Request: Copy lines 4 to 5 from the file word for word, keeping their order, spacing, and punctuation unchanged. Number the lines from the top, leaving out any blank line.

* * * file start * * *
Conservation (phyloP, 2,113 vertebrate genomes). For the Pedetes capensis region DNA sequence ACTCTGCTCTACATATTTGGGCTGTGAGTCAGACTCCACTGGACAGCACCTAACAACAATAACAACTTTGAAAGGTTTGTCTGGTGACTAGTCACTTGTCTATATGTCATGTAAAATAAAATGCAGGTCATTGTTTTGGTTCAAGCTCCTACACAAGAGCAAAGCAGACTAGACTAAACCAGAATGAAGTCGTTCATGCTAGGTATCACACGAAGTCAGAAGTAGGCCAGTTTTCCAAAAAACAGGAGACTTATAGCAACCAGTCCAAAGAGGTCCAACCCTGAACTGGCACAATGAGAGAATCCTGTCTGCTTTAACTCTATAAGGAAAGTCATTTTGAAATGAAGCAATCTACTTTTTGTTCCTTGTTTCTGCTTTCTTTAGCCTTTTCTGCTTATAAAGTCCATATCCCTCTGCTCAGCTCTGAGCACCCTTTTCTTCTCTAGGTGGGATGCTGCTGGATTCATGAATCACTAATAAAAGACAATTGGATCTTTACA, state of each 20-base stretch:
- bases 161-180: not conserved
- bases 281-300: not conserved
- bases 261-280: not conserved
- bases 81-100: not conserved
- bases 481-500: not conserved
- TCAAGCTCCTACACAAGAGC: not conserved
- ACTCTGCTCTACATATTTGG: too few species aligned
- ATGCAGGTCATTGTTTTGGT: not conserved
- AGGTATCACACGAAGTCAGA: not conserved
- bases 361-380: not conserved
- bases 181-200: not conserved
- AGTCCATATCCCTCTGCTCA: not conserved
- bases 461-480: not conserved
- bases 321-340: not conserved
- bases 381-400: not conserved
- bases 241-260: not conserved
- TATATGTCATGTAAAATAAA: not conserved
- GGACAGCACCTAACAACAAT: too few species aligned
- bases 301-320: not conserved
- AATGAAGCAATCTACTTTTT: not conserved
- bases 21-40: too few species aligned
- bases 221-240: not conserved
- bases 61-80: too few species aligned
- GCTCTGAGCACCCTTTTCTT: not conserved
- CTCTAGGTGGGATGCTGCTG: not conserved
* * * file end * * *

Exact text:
- bases 261-280: not conserved
- bases 81-100: not conserved